Review: Doctor Who – The Lost Stories – 03 – Leviathan

Big Finish's LeviathanWhen people (by which I mean Doctor Who fans) think of ‘lost stories’ and Colin Baker, they generally think of those stories from the original season 23, such as The Nightmare Fair and Mission Magnus, that got replaced with Trial of a Timelord thanks to Michael Grade and his ‘hiatus’.

However, those stories weren’t the only Colin Baker stories that fell by the wayside. Here we have Leviathan, a story written by the late veteran TV writer Brian Finch for season 22. Despite getting as far as a rehearsal script, the story never got made, probably because it would have been too damn expensive to make.

In the story, the Doctor and Peri land in a medieval forest near a castle. They come across some villagers who are being pursued by Herne the Hunter.

Cue the Celtic charms of Clannad and the theme to Robin of Sherwood? No, because this Herne is mean and he’s out for blood…

No one lives to old age in the village. When their Time is come, they are taken and never seen again. That is The Way. And, should anyone try to break with the established order of things, then the fury of Herne the Hunter is unleashed…

When the TARDIS materializes near a castle in this mediaeval society, the Doctor and Peri befriend Gurth, a terrified youth who is attempting to flee his fate. And Herne is closing in…

Why does the local baron impose the culling? What is the secret of Zeron? And who are the Sentinels of the New Dawn?

The answers lie within a cave…

Is it any good?
We have to distinguish here between the script and the production, since one is clearly superior to the other. The script itself is pretty good. It’s better than virtually all of season 22, with the exception of Mark of the Rani and Revelation of the Daleks. That’s not to say it’s brilliant in more modern terms – it’s a traditional Doctor Who story in which Doctor and companion turn up, find a scary beastie/baddie, foil the scary beastie/baddie, and change the entire political structure of a planet. The villain and situation are decent enough and are a good stab at hard sci-fi without the pointless jargon that afflicts New Adventures stories for example, and there’s a reasonable twist in the tale, albeit one you’ll see coming from the very first second of the story. But you won’t be looking to it for deep characterisation, clever plot devices or revolutionary ideas.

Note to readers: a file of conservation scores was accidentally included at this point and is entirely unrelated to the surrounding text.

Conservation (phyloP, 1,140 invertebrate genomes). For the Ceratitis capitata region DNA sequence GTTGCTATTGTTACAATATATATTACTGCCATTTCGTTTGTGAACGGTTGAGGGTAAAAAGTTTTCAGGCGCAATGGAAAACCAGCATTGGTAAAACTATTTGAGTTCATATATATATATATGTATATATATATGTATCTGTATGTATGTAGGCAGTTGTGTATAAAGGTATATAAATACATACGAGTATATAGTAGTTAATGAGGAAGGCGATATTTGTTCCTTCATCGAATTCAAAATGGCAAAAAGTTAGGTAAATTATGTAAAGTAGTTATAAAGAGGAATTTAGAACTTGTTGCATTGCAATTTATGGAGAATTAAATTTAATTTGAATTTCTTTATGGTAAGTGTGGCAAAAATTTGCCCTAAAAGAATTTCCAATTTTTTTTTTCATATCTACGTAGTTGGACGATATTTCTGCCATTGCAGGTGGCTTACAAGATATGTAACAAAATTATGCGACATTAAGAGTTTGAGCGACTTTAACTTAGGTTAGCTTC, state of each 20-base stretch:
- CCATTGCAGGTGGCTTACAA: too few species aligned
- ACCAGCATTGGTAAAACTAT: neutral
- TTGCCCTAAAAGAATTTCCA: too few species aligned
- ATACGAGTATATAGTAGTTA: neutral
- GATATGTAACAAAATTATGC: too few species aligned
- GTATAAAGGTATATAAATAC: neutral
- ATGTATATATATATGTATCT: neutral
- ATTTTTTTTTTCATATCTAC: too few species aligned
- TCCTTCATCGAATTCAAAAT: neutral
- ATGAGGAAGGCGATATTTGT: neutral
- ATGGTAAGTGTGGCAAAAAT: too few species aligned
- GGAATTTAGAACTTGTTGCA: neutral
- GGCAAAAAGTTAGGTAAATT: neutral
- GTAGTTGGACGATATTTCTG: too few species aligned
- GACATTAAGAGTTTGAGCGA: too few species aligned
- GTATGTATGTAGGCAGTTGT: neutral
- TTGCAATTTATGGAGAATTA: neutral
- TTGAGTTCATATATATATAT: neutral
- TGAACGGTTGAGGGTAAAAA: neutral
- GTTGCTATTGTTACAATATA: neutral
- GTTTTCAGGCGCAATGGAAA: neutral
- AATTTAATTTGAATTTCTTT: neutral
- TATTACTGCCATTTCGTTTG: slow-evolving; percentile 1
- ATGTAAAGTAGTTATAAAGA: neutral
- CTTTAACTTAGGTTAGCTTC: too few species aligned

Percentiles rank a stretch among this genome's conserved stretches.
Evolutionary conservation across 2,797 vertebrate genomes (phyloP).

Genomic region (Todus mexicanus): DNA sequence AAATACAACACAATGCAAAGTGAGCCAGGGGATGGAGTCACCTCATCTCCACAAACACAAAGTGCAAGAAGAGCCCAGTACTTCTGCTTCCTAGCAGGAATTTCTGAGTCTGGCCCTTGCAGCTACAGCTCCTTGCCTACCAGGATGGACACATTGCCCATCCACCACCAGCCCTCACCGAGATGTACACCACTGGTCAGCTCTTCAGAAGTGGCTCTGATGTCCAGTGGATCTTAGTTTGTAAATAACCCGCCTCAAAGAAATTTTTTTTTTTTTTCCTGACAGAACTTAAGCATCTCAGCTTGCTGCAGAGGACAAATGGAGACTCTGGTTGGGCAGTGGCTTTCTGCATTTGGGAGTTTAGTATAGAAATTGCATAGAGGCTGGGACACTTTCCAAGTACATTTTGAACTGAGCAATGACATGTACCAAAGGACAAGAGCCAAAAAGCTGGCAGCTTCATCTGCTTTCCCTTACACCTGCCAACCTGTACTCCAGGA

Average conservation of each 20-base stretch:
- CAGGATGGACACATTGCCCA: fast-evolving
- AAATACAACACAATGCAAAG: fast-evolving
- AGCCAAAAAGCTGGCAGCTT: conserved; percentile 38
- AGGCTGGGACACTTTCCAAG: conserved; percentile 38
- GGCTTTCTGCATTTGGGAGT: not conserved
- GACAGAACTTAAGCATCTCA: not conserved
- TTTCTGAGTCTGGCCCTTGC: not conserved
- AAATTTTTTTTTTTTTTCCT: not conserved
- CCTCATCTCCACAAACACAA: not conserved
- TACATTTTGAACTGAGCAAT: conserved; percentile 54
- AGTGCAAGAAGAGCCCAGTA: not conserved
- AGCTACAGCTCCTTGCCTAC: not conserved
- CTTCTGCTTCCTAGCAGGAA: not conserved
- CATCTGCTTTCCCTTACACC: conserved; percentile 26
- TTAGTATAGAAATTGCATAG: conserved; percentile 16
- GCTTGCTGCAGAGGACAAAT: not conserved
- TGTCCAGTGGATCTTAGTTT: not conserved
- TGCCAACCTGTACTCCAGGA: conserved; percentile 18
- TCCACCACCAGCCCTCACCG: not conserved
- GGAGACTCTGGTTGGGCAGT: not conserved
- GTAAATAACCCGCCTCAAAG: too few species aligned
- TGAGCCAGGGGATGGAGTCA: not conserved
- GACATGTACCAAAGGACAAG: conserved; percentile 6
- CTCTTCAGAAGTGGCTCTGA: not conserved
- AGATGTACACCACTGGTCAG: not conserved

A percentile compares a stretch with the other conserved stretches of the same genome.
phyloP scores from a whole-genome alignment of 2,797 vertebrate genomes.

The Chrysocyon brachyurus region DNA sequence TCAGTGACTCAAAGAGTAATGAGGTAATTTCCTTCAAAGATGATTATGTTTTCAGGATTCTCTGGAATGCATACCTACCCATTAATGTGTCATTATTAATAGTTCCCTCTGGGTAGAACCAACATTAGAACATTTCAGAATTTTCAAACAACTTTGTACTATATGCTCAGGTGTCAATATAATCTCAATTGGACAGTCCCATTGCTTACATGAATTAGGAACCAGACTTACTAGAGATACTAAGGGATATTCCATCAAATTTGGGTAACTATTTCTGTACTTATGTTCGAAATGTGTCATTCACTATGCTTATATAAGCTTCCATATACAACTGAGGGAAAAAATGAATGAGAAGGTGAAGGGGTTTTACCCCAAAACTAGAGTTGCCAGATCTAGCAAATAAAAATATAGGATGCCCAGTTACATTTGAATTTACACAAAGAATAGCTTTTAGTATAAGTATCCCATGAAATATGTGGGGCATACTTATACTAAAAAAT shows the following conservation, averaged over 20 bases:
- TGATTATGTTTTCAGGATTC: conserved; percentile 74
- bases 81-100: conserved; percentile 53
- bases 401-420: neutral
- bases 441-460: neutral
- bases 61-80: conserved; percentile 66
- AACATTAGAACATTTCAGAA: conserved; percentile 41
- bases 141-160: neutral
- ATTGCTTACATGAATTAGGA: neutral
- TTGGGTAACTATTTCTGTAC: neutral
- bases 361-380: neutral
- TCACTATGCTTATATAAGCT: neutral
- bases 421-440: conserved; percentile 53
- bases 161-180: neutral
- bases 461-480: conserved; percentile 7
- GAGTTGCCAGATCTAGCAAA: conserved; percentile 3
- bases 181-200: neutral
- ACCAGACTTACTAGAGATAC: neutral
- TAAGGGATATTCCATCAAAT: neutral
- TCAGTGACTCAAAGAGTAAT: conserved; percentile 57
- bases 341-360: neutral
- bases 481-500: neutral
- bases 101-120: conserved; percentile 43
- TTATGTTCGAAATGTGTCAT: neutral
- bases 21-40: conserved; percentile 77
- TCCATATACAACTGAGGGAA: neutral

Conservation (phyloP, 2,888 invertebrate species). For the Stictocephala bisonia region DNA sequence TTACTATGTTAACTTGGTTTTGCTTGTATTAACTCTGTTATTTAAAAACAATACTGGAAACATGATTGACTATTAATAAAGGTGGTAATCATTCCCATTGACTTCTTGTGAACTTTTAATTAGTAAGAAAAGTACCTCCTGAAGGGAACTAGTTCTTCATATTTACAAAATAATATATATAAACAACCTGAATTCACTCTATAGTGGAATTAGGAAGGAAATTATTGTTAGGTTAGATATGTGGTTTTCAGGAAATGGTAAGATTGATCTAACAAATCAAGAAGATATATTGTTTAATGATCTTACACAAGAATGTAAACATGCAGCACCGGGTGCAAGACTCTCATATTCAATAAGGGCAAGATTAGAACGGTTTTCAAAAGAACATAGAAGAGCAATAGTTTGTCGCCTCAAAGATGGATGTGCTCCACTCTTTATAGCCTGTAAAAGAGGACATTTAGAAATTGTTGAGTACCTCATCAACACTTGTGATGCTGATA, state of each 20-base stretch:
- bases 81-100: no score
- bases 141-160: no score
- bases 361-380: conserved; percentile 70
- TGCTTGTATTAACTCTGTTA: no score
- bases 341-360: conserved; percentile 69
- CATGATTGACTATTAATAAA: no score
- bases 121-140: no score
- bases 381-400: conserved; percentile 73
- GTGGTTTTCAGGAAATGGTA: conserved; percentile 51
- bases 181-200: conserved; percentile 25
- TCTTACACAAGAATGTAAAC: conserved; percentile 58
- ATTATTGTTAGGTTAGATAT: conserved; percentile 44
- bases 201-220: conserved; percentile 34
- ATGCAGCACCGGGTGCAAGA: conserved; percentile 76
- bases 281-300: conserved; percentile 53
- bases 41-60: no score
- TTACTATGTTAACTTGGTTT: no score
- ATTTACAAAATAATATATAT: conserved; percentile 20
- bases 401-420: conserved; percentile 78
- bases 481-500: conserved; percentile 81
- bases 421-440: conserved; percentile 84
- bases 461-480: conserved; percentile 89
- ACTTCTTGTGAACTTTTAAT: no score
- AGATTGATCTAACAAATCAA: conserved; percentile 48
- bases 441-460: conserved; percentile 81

The script isn’t the original piece, since that was very visual; Finch’s son, Paul, has adapted it for audio. He’s done a good job of it, although sometimes it feels like he’s added too much of a 21st century tone to it: the Doctor talks of ‘special forces’ and Peri mentions ‘terrorist cells’, for example – certainly not the concerns of 1983/4 Doctor Who script-writing. The move to give Herne dialogue rather than be just a force of nature is unfortunate, since it would have been more frightening on-screen, but necessary given the switch in medium.

Characterisation also seems slightly off. Peri describes a bunch of 20-year-olds as ‘kids’, which given she’s supposed to be 19 seems a little unlikely (unless she’s in a “the kids are all right” mood), although at least she does get something to do, this play. The Doctor is also even more gung-ho than he is in season 22, getting people to take up their swords (“You use it by sticking it into people”) and saying he never backs away from a just fight.

Nevertheless, it’s a solid piece that while not being anything too extraordinary is a good yarn.

Where it all falls apart is the production. Colin Baker’s really hit his stride now, doing a completely accurate version of his on-screen self, right down to voice pitch, so it’s not his fault. Nicola Bryant’s fine, even if her Peri at the start of the play sounds like she’s on helium and by the end of the play is on 70 a day – she can still scream as well as she used to, mind.

No, it’s everything else that’s the problem. The supporting cast are just dreadful. Most of them are hammy, and there’s one actress who really does sound like she’s one of the Munchkins. In terms of accents, you’ll be minded of The Wurzels the whole time. The music’s naff and inappropriate. At no point will you be able to close your eyes and think, “Ooh, this could have been on TV,” since the sound engineering is all off, as well. Instead, you’ll close your eyes and think, “Any TV director would have slapped this lot into shape and it all would have looked and sounded better, too.”

So unfortunately, it feels like an am dram production down at your local youth theatre, rather than a lost classic. Skip it, if I were you.

Amazon CD: £9.99
Big Finish download: £12.99
Big Finish CD: £14.99

Colin Baker (The Doctor)
Nicola Bryant (Peri)
Howard Gossington (Gurth)
John Banks (Herne the Hunter)
Beth Chalmers (Althya)
Jamie Parker (Wulfric)
Derek Carlyle (Siward)

Writers: Brian & Paul Finch
Director: Ken Bentley


  • I’m Rob Buckley, a journalist who writes for UK media magazines that most people have never heard of although you might have heard me on the podcast Lockdown Land or Radio 5 Live’s Saturday Edition or Afternoon Edition. I’ve edited Dreamwatch, Sprocket and Cambridge Film Festival Daily; been technical editor for TV producers magazine Televisual; reviewed films for the short-lived newspaper Cambridge Insider; written features for the even shorter-lived newspaper Soho Independent; and was regularly sarcastic about television on the blink-and-you-missed-it “web site for urban hedonists” The Tribe. Since going freelance, I've contributed to the likes of Broadcast, Total Content + Media, Action TV, Off The Telly, Action Network, TV Scoop and The Custard TV.